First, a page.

GMAT Math: Can you divide by a variable?

In this edition of GMAT Algebra, we’re going over the answer to: “Can you divide by a variable?” Keep reading to get our explanation and some examples of this concept in action.

Question #1: In the equation,

can you divide both sides by x?

Question #2: In the equation (x – 3)(x + 5) = (2x + 1)(x + 5), can you divide both sides by (x + 5)?

Question #3:

Question #4:

Improve your GMAT score with Magoosh.


Dividing by a variable or by an algebraic expression

The short answer is: NO.

You see, it’s mathematically illegal to divide by zero, and if you don’t know the value of the variable, then you could be breaking the law without knowing it.  Ask any judge — not knowing that you’re breaking the law generally is not an excuse that holds very well up in court.  In much the same way, not knowing whether you are dividing by zero, because you are dividing by an unknown, is just as bad as dividing by zero directly.

What do you do instead?  Well, there are two alternatives.  One method is: instead of dividing by the variable, factor it out.  For example, with Question #1:

If the produce of two or three or more factors equals zero, this means one of the factors must equal zero.  Here, either x = 0 or (x + 3) = 0, which leads to solutions of x = 0 and x = –3.

The second method is two break the problem into two cases, one in which the variable or expression does equal zero, and one in which it doesn’t.  Treat the two cases separate.  For example, in Question #2:

Case I: let’s consider the case in which (x + 5) = 0.  Well, if this equaled zero, the equation would be true, so this is a solution.  One solution is x = –5.

Case II: let’s consider the case in which (x + 5) ≠ 0, that is, the case in which x ≠ –5.  Well, now we are guaranteed that  (x + 5) ≠ 0 is not equal to zero, so dividing both sides by this expression is now perfectly legal, and this leads to the simple equation x – 3 = 2x + 1, which has a solution of x = –4.  Thus, the overall solutions to this problem are x = –5 and x = –4.


Canceling a variable or expression

Similarly, the blanket answer to the cancelling question is also, NO!, for the same reason.  If there is any possibility that your variable or expression equals zero, then cancelling would be a 100% illegal activity.

For Question #3 — for all values of x other than x = 0, for the entire continuous infinity of numbers on the number line excluding that solitary value, yes, the fraction 2x/5x would equal 2/5.  BUT, when x = 0, that statement is no longer true — it is not even false — it is profoundly meaningless.  It would be like asking whether the number 163 has a flavor — even posing the question implies a profound misconstruing of essential nature of what a number is.  For this one, we would have to say — whatever the question is asking, whatever the question is doing, we have to recognize that x = 0 is not at all a possible value; having eliminating that value, we can proceed with whatever the rest of the problem may be.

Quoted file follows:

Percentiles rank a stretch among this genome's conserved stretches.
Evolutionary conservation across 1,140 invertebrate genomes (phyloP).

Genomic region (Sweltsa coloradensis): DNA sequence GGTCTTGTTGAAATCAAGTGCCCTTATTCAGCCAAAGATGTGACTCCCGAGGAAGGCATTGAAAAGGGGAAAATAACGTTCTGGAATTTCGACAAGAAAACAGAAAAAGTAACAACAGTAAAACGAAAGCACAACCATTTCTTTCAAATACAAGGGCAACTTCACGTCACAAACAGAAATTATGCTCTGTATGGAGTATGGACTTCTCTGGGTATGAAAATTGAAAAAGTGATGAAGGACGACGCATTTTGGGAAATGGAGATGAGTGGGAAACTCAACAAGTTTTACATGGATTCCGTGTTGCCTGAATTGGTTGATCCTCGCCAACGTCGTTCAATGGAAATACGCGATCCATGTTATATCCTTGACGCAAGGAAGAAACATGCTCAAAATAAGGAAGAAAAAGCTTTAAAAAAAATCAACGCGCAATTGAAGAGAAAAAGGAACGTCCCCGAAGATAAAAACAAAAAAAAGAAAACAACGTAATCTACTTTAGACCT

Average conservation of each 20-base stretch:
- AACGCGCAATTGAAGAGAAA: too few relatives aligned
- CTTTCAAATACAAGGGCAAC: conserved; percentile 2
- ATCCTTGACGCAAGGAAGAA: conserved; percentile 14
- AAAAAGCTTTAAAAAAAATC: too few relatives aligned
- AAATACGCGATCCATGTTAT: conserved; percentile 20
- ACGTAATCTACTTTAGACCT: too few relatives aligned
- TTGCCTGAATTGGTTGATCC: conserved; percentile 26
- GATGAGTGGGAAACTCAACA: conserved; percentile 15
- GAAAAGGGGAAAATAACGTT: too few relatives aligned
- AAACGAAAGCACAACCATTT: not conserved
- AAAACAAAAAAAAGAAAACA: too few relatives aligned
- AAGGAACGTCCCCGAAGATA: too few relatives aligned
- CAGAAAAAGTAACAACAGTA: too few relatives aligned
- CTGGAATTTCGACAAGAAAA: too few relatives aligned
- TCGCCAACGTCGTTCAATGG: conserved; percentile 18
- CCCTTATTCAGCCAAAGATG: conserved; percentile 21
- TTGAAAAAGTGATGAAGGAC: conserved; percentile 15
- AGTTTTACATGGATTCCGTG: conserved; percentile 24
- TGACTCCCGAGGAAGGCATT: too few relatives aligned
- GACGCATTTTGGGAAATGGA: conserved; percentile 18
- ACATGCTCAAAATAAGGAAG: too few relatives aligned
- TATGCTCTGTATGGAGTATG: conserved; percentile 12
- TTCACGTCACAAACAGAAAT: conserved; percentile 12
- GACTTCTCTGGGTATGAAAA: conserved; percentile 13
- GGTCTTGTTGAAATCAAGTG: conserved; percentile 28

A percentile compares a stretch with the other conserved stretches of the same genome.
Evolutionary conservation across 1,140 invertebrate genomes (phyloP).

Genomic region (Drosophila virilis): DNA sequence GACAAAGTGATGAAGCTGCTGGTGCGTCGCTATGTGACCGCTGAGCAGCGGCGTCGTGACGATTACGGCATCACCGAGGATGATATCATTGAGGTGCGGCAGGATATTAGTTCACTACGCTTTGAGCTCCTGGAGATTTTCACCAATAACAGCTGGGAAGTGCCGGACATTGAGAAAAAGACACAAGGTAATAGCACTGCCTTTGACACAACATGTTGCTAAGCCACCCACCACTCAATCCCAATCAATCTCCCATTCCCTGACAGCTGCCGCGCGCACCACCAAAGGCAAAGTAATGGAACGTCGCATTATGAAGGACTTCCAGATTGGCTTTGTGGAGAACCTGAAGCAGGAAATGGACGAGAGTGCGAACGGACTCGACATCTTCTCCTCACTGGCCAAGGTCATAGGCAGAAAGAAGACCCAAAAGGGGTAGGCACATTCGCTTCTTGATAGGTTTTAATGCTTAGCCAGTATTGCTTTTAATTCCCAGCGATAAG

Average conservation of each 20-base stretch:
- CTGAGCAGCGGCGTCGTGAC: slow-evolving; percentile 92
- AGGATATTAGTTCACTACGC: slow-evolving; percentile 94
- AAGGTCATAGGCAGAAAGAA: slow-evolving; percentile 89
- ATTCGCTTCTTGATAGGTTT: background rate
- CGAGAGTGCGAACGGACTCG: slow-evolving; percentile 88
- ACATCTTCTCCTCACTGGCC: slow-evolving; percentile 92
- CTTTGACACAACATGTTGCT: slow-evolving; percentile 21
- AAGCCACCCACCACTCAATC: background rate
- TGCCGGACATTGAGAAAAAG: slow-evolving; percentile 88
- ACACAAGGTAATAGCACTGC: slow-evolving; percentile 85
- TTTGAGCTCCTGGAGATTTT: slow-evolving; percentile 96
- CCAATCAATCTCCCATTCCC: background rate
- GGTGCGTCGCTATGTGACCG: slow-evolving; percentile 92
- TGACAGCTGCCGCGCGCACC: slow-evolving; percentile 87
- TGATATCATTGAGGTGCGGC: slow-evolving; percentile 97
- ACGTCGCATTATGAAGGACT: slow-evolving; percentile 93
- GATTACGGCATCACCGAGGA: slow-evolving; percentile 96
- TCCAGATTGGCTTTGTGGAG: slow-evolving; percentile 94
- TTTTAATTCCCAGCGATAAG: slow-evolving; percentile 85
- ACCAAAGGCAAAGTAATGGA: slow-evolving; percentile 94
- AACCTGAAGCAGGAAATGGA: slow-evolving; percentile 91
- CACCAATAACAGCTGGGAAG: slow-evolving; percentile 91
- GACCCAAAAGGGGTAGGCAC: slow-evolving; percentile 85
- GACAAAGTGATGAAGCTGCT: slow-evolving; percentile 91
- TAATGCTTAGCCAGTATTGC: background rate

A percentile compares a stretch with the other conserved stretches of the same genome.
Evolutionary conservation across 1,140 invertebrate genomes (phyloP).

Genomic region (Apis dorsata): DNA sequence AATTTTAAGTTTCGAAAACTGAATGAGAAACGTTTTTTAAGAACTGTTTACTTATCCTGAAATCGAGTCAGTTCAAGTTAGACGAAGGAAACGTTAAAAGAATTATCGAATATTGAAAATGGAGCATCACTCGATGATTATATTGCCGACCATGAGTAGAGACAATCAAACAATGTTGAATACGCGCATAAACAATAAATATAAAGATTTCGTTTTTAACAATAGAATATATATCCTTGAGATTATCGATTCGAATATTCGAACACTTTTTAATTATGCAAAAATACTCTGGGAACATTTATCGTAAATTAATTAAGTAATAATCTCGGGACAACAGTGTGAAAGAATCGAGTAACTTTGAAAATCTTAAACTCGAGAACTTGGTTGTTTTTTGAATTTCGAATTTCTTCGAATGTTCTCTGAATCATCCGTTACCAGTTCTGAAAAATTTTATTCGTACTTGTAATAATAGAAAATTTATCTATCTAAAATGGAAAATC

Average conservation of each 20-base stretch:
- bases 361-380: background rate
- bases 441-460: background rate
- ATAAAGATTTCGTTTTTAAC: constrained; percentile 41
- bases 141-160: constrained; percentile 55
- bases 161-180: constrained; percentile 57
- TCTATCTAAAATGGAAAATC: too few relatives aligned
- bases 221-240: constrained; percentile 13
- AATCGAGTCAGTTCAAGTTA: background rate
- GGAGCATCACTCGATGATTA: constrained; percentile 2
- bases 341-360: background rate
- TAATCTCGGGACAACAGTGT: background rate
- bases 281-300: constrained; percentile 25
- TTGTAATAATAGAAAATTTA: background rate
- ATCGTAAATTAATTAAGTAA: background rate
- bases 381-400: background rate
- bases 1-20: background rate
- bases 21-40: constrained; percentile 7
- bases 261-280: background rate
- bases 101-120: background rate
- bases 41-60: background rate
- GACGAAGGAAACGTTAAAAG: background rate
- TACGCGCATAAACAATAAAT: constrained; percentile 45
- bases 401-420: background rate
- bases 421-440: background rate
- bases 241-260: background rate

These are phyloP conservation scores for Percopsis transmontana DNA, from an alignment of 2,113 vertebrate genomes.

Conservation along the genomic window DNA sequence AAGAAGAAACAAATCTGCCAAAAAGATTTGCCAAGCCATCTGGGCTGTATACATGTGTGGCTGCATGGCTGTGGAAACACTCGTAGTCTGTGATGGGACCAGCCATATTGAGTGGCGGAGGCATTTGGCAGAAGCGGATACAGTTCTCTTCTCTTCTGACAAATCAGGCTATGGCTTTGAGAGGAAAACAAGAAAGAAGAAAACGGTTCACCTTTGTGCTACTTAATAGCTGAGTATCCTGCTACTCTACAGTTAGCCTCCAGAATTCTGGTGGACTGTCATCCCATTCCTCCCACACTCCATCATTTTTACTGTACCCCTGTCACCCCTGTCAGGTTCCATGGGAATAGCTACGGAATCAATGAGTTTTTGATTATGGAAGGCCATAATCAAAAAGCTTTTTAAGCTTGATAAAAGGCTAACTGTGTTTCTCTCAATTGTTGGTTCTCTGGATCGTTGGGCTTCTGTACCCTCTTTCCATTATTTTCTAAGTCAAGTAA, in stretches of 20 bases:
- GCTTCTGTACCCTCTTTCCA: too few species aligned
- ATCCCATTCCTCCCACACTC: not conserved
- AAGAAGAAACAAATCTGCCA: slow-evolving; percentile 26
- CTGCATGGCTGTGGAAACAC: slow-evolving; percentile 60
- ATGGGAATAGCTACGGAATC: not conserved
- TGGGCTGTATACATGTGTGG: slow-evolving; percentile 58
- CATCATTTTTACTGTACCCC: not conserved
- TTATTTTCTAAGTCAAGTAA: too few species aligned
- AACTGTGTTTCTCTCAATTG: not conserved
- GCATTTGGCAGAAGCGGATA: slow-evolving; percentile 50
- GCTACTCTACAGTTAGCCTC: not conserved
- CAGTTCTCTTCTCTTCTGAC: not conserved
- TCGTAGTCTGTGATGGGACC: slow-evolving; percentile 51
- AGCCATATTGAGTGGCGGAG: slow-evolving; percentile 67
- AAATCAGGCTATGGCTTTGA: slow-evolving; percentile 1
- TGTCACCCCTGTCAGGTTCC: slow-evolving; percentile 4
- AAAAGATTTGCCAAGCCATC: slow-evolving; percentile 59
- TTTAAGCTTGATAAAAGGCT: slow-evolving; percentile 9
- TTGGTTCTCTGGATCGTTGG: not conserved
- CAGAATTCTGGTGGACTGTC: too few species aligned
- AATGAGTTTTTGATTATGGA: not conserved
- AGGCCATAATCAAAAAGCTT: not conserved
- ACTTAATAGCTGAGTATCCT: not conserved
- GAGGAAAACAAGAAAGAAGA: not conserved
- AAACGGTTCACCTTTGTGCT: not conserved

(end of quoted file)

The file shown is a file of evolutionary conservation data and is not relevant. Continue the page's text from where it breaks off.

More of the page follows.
Question #4 is a particularly interesting one.  First of all, as with the previous example, we run into major difficulties when the factor-to-be-cancelled equals zero.  As with the other questions, we can’t just do a blanket cancelling with impunity.   As with the previous two questions, we have to consider cases.  If (x + 2) = 0, then the expression on the left becomes 0/0, profoundly meaningless, and any statement setting this equal to anything else would be sheer nonsense.  If (x + 2) = 0, then nothing equals anything else in this problem, so x = –2 is definitely not a legitimate answer.

Now, what happens in the case in which (x + 2) ≠ 0?  Well, in this case, this factor does not equal zero, so it can be cancelled, which leads to:

Improve your GMAT score with Magoosh.

Now, we have the same expression on both sides of the equation.  This means, these two sides would be equal for all values of x, as long as the expression is defined.  This means the whole continuous infinity of the number line is legal, barring a couple isolated exceptions.  One is x = –4, which makes the denominator equal zero — something divided by zero cannot equal anything, because something divided by zero has already departed from the realm in which any mathematically meaningful statement is possible.  And, of course, as we discovered above, x = –2 cannot be a solution either.  Therefore, the solution consists of all real numbers, the entire continuous infinity of the real number line, except for the values x = –4 and x = –2.



Don’t divide by variables or by algebraic expressions.  Don’t cancel by variables or by algebraic expressions.  Always consider whether the factor by which you would want to divide could equal zero, and either factor it out or consider the process in separate cases.


Ready to get an awesome GMAT score? Start here.

Most Popular Resources


  • Mike MᶜGarry

    Mike served as a GMAT Expert at Magoosh, helping create hundreds of lesson videos and practice questions to help guide GMAT students to success. He was also featured as "member of the month" for over two years at GMAT Club. Mike holds an A.B. in Physics (graduating magna cum laude) and an M.T.S. in Religions of the World, both from Harvard. Beyond standardized testing, Mike has over 20 years of both private and public high school teaching experience specializing in math and physics. In his free time, Mike likes smashing foosballs into orbit, and despite having no obvious cranial deficiency, he insists on rooting for the NY Mets. Learn more about the GMAT through Mike's Youtube video explanations and resources like What is a Good GMAT Score? and the GMAT Diagnostic Test.